Amy Whitaker, an Oklahoma wife and stay at home mother of 3, had that very same feeling of helplessness, all too familiar in a state with a proud military tradition and, unfortunately, a high rate of war casualties. She had long contemplated ways to salute those fallen soldiers when an idea came to her. The soft, elegant pencil drawings, something she began as a hobby only a couple of years ago, could be one small way to give back.
"My hope is to draw all the Oklahoma soldiers we have lost to the war in Iraq and Afghanistan, but only if their family wants to participate," she says. "I feel that it’s a positive way to share a talent God gave me with others, in a way that honors and remembers their loved one and perhaps brings a little peace, comfort and joy to their lives."
Talents DiscoveredWhitaker has never had any formal art training. Formerly in advertising and marketing, she has a degree in Journalism and Business Communications from the University of Kansas and an MBA from the University of Central Oklahoma. Not until she returned from a trip to Africa with her father did she pick up a number two pencil late one night and begin to draw. A photograph of a beautiful African girl had intrigued her, and the lines and shadows quickly poured upon the page. An unknown talent, not to mention a satisfying hobby, had emerged.
From there, Whitaker started drawing personal portraits of family members, from her children to her recently deceased parents. She honed her craft with the delicacies of a child's smile and the precise wisdom of a wrinkled cheek. Though she tried her hand at other mediums such as pastels and oil, there was something about the stark effect of pencil that captured her creativity.
"I find pencil to be more powerful and dramatic than images with a full range of color," she says. "Black, white and gray do not carry the emotional values that other colors have and I believe that it’s easier to capture the spirit of the subject."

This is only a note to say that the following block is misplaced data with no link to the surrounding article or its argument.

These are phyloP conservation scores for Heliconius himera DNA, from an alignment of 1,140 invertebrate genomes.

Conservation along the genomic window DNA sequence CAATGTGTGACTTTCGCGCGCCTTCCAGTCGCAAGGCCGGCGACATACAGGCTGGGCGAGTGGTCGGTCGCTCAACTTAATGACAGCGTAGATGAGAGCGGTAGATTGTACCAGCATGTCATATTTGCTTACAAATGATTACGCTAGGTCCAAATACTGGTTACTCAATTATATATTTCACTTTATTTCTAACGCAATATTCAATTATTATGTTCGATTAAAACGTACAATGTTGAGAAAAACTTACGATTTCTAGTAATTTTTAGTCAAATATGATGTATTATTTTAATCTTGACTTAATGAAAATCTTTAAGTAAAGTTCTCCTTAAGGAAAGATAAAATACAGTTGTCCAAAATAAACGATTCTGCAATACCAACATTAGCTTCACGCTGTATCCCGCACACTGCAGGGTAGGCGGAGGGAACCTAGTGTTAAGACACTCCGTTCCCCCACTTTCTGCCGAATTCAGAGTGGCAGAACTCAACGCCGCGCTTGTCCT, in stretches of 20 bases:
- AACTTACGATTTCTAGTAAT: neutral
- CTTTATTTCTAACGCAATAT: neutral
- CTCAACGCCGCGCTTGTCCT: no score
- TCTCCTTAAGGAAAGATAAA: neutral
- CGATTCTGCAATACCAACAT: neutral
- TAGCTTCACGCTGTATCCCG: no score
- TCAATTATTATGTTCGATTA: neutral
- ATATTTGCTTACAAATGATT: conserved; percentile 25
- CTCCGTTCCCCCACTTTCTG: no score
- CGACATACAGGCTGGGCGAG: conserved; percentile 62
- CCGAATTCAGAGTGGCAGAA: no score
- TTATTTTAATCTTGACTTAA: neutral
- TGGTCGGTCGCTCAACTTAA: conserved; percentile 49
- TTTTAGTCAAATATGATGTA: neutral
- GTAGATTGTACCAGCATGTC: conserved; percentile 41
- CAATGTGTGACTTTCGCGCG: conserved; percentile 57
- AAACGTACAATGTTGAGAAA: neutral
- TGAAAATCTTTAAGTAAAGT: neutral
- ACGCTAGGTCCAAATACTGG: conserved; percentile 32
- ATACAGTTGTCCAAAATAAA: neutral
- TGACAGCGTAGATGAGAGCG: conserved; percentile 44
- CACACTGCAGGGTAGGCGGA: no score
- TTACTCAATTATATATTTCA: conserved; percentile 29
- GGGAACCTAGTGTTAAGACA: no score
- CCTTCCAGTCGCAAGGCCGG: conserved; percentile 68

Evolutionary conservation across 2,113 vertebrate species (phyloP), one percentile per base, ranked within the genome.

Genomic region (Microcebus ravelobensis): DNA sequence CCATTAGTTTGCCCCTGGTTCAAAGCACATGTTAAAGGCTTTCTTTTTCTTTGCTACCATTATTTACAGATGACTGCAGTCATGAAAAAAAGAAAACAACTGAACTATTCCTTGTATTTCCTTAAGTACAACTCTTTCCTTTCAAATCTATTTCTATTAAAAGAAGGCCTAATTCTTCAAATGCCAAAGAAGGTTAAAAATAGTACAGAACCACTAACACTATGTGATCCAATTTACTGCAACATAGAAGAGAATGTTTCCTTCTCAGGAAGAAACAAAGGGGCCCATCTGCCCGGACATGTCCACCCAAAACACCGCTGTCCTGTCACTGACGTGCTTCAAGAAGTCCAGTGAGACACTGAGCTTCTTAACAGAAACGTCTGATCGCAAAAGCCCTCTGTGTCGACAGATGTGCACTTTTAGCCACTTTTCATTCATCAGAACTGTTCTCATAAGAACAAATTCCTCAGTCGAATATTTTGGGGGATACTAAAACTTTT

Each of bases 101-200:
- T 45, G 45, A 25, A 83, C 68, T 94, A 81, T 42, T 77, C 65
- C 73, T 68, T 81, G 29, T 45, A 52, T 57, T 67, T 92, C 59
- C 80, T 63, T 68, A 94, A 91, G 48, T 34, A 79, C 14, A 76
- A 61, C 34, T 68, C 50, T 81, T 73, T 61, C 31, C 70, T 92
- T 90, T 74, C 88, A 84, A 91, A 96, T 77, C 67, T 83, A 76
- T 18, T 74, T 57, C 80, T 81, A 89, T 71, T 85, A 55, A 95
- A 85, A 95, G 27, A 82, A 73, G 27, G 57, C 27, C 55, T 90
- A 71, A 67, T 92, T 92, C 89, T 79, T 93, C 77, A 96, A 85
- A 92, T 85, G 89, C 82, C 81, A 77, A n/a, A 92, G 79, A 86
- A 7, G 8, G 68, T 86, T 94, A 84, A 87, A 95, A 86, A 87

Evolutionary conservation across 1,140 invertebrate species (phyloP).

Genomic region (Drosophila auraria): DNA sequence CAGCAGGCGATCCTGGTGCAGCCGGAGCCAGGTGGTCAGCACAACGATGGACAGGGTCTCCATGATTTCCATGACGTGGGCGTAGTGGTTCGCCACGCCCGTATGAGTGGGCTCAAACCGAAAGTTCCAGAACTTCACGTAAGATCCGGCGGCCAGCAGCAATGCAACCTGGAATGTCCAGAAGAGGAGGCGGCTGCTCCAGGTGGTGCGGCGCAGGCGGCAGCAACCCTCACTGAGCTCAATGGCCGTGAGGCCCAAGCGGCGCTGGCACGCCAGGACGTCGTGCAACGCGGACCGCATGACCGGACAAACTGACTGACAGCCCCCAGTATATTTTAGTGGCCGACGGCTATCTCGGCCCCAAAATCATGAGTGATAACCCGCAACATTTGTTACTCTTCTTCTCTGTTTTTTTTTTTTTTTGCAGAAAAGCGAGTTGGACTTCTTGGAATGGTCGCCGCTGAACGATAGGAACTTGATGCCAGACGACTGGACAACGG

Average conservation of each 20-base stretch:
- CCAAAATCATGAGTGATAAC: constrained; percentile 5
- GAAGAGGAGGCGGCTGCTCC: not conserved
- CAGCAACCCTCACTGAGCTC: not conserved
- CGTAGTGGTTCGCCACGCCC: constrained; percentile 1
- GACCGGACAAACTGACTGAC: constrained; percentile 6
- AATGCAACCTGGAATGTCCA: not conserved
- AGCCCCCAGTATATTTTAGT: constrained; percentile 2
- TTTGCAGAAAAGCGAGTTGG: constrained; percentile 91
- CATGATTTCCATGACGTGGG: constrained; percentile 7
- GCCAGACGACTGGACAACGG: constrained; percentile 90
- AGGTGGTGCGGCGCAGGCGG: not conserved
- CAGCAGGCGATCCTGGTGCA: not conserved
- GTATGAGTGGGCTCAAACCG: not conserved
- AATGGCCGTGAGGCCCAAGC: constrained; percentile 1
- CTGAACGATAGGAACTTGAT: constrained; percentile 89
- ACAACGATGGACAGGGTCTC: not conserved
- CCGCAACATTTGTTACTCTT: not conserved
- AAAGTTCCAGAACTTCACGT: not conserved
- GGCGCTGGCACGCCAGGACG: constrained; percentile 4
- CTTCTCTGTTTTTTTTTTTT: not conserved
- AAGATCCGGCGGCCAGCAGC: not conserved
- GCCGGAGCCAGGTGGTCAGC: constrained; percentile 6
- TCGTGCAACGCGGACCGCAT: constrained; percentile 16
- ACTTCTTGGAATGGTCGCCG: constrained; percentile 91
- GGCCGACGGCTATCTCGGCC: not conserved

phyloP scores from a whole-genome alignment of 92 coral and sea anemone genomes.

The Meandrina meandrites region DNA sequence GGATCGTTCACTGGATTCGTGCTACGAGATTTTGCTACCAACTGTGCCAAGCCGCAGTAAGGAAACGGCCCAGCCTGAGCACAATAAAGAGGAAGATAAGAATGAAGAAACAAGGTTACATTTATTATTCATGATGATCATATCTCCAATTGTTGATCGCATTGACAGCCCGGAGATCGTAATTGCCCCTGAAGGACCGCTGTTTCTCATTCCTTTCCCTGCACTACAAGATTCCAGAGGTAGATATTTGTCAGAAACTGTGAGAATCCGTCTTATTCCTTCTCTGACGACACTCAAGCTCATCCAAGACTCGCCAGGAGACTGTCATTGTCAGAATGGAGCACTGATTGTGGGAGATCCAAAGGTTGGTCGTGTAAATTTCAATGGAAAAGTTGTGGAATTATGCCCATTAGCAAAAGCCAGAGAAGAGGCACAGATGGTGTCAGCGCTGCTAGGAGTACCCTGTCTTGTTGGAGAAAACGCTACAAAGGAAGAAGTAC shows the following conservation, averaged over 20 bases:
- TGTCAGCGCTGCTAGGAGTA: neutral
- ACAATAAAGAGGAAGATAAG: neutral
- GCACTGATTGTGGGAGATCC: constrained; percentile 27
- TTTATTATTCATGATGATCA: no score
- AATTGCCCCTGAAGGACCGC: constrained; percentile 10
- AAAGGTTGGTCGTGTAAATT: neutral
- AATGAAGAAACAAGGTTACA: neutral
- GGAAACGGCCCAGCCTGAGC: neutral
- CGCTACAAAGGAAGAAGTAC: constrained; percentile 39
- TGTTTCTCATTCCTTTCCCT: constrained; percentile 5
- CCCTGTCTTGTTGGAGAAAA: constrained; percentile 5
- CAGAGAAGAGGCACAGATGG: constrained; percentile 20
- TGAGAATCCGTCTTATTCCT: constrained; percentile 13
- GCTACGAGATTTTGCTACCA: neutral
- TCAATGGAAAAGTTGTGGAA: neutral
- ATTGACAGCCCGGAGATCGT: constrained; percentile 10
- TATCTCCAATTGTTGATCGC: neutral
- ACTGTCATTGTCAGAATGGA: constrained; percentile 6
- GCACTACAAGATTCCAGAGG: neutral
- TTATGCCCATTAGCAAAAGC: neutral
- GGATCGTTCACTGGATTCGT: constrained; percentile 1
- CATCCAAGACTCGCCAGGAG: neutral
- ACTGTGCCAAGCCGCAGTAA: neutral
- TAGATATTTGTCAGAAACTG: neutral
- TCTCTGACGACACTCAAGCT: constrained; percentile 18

Using a Hobby to HonorAfter drawing portraits of several Oklahomans and their pets, Whitaker read a newspaper article in late summer of 2008 detailing the tragic death of "Georgina," a giraffe at the Tulsa Zoo that died after problems with a pregnancy. Georgina had been a Tulsa Zoo fixture for over 20 years, and her death inspired Whitaker to craft a large piece for donation to the zoo.
Perhaps it was the notion of celebrating her parents' lives and Georgina in pencil drawing that led Whitaker to the idea of memorializing soldiers. Her sorrow for those she calls "our fallen heroes" led to a desire to draw the service men and women lost in Iraq and Afghanistan. She considered it for several months.
"I pushed the idea out of my head because I thought it to be an overwhelming undertaking and commitment," she says. "But, the thought kept entering my mind. If the families are patient with me, I’d love to learn more about their loved one."
Memorial Pencil PortraitsA typical 11” x 14” portrait takes anywhere from ten to thirty hours for Whitaker to complete, and Masters House Art and Frame at 223 S. Broadway in Moore has volunteered framing services to the effort. Families of soldiers can request a free portrait through Whitaker's website, and she plans to post the drawing as she works.
Though she has no family members serving in the military nor has she lost a relative in Iraq or Afghanistan, Whitaker is motivated only by sympathy and gratitude, a desire to offer something in recognition of those who have given everything.
"I would like to honor them, thank them and tell them how proud I am of them," she adds. "Our soldiers are keeping our world safe for my children and our future, and I am grateful and indebted to them.
No, the pain for the families of our brave, fallen service men and women will never go away. And feeling helpless, as we do in the face of tragedy and loss, is a terrible condition indeed. However, it can also inspire us to discover our unique abilities, and utilize those talents to pay tribute.